View Full Version : Disney Out of Muppetville
10-08-2002, 05:39 PM
From Yahoo.com News:NEW YORK, Oct 8 (Reuters) - Billionaire investor Haim Saban is in talks to buy Muppet-maker Jim Henson Co., at a steep discount to what Germany's EM.TV & Merchandising AG paid for it, people close to the situation said on Tuesday.
The two sides are still haggling over the price, but it is broadly in the vicinity of about $100 million, these people added. EM.TV paid $680 million for Henson in February 2000.
There may be other suitors for the makers of Miss Piggy, Cookie Monster and Big Bird, the sources said, but the EM.TV unit has been on the block for more than a year.
Representatives for Munich-based EM.TV and Saban declined to comment.
Saban, who made his fortune with children's figures the Mighty Morphin Power Rangers, has savvy bargaining power on his side. Nancy Schultz, who served as Henson's chief financial officer for a short time, and who also advised Henson when she was with PricewaterhouseCoopers, now works for Saban Capital Group Inc.
Jim Henson produces movies, such as "Muppets in Space," and its world-famous creature shop makes well-known puppets and creates special effects. It won an Oscar for the special effects in the film "Babe."
When the company's namesake, the beloved Jim Henson, died suddenly 12 years ago, Disney pulled out of a deal to buy the company, believing Henson embodied the empire he founded in 1958. Henson's son, Brian, ran the business until he and the family sold it to EM.TV.
EM.TV, which has been trying to raise money by unloading non-core assets, last year sold Henson's stake in Crown Media Holdings for about $100 million. Sesame Workshop also bought the Sesame Street Muppets characters from Henson last year.
Disney and Viacom both were interested in buying Henson over the past year, but discussions with both fell apart, according to media reports.
Saban, who is also bidding for insolvent German media group KirchMedia, made about $1.5 billion last year when he and partner News Corp. sold cable network Fox Family Worldwide to Disney for $3 billion.
10-08-2002, 06:20 PM
So let me see if I've got the chronology right on this.
Disney (The Big ME) decides to play hardball (jerk around a former mentor) with Fox (Barry Diller) and pulls Disney cartoons from Fox.
Fox looks around for something to put on and Saban (Haim Saban) sells them a show he had picked up for peanuts in Japan and hadn't been able to sell till then. But not being your average 'cartoon schlepper' Mr. Saban makes them an offer they can't refuse that gives him a big piece of the action of a new cable channel they are starting instead of purely cashing in.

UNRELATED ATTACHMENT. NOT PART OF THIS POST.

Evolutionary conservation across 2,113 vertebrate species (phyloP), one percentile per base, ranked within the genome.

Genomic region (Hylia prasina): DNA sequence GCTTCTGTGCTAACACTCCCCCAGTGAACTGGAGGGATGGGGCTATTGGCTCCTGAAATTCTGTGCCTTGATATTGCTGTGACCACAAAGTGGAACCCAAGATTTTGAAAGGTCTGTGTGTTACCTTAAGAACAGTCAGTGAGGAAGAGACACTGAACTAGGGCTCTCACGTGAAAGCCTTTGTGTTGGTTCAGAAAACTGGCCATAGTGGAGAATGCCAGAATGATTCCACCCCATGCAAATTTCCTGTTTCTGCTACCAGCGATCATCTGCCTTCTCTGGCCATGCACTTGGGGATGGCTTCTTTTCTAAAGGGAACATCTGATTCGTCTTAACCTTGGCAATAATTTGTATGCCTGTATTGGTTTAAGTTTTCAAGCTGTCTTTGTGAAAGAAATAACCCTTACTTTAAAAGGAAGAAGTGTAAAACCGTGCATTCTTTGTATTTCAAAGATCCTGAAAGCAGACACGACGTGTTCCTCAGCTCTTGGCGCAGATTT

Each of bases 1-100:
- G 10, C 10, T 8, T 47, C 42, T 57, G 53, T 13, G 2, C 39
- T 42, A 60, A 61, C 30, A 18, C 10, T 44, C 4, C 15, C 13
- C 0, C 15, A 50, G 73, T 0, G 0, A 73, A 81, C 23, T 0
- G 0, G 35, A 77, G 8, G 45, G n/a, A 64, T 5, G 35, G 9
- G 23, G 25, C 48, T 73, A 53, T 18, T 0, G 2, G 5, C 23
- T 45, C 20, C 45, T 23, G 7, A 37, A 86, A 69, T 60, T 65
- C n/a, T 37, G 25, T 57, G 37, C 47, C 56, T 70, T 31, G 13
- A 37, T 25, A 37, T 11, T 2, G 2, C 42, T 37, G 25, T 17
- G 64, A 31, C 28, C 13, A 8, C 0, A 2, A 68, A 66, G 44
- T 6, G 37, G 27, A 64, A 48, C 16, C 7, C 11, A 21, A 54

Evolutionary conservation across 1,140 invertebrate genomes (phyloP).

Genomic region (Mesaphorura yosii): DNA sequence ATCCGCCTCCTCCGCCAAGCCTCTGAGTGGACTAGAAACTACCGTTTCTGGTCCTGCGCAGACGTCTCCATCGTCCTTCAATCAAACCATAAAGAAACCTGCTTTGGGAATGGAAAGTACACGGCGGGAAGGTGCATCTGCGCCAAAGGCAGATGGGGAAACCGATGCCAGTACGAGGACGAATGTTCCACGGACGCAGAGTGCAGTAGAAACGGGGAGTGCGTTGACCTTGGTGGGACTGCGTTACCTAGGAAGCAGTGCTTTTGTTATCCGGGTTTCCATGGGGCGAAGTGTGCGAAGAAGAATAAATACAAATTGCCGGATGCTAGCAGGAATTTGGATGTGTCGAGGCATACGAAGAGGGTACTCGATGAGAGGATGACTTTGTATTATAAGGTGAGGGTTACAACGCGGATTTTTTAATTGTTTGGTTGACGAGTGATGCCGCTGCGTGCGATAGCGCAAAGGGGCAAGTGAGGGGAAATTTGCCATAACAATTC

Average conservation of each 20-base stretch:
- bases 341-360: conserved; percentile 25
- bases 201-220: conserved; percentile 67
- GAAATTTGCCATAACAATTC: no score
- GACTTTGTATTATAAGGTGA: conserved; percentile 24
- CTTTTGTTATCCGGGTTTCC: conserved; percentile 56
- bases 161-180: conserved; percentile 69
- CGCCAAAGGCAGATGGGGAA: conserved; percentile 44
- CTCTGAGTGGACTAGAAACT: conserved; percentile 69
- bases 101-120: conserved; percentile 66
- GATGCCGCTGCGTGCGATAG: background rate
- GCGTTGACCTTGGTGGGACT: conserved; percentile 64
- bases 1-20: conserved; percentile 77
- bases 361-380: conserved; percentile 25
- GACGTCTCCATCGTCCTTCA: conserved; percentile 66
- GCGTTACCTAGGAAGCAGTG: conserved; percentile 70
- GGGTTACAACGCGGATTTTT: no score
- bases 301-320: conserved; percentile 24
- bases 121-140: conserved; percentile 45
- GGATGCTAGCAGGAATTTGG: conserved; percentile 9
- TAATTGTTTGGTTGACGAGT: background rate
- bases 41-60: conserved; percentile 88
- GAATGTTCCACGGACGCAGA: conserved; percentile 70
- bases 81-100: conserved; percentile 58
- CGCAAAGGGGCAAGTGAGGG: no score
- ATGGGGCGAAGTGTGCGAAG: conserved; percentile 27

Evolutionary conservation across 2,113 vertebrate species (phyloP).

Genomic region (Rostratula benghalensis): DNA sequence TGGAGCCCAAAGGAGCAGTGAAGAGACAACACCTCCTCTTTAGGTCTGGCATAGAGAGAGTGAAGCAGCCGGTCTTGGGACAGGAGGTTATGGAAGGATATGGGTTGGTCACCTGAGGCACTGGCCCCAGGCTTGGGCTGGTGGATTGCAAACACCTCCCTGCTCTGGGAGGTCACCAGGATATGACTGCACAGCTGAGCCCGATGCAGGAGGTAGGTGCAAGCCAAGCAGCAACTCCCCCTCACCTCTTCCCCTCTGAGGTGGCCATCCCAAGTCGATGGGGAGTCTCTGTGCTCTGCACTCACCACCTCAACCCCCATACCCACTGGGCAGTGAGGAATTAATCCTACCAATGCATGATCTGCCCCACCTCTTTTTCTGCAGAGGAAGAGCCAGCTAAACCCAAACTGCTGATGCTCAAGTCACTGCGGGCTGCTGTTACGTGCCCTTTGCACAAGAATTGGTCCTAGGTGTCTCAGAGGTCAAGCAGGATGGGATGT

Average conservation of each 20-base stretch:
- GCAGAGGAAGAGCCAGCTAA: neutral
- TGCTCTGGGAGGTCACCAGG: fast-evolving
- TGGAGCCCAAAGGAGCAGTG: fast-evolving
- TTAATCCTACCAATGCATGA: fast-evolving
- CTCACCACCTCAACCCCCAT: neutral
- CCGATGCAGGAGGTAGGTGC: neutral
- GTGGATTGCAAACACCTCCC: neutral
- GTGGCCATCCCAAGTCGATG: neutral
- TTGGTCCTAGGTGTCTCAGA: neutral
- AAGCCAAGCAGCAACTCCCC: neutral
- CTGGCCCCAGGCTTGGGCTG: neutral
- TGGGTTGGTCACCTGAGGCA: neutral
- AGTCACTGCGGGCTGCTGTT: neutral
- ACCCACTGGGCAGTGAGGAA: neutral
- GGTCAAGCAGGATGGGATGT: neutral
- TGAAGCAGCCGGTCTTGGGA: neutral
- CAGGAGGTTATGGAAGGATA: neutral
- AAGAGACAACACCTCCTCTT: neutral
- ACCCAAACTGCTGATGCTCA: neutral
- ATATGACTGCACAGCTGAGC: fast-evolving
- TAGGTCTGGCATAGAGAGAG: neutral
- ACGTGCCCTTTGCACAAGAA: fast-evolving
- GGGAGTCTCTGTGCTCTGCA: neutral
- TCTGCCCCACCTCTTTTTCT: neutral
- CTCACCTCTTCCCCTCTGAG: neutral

A couple of years go by and Haim wants the cash so he pushes the button on the contract that forces Fox to buy him out of the cable channel - but Fox (Rupert Murdoch) decides to see if there is anybody out there with money to burn - et' voila' Disney (The Big ME) coughs up a $5B furball to convert Fox Family into ABC 2 - 'The Sequel' and hands a $1.5B check to Haim and wishes him well.
Haim takes the interest from the $1.5B and buys the Jim Henson Co. with it.
Future guesstimate based on previous history:
Mr. Saban sells Jim Henson Co. to Disney in exchange for ABC 2...
10-08-2002, 07:24 PM
Thanks for the summary, bstanley.
Disney forks over $5.2 billion for a cable channel to "re-purpose" ABC shows, but, SURPRISE, ABC has precious few shows worthy of re-purposing. Not only that, but it turns out Disney could have obtained the channel for less...
However, Disney won't cough up somewhere in the neighboorhood of $100 million for the Muppet franchise, which is a near perfect fit with Disney's family entertainment content. (Side note - This becomes even more interesting when one considers that Disney may lose the rights to both Pooh, and the early images of Mickey within the next year or two...)
If Eisner was going to insist on taking Fox Family off of Murdoch's hands, he could have at least got it at a half-way decent price, and then purchased the Muppets with some of the saved money. Then, he'd at least have something that could be aired on ABC 2.
10-08-2002, 07:29 PM
If Eisner was going to insist on taking Fox Family off of Murdoch's hands, he could have at least got it at a half-way decent price, and then purchased the Muppets with some of the saved money. Then, he'd at least have something that could be aired on ABC 2.Told you he was - - - INEPT!!!
10-08-2002, 08:01 PM
Can't think of a better word to describe this series of events. Though I can think of a few expletives that could be added...
I should clarify my "side-note"... I should've said Disney could lose the EXCLUSIVE rights to the early Mickey images. Pooh, however, could be taken from them completely.
Sure would be nice to have Kermit to soften that potential blow...
10-08-2002, 09:31 PM
Just to add to the pile - Disney is now buying 'Monk' from USA Net in order to prop up the schedule at ABC, which doesn't have any shows to repurpose to ABC Family ('Life with Bonnie' just imploded today and will be cancelled within two months).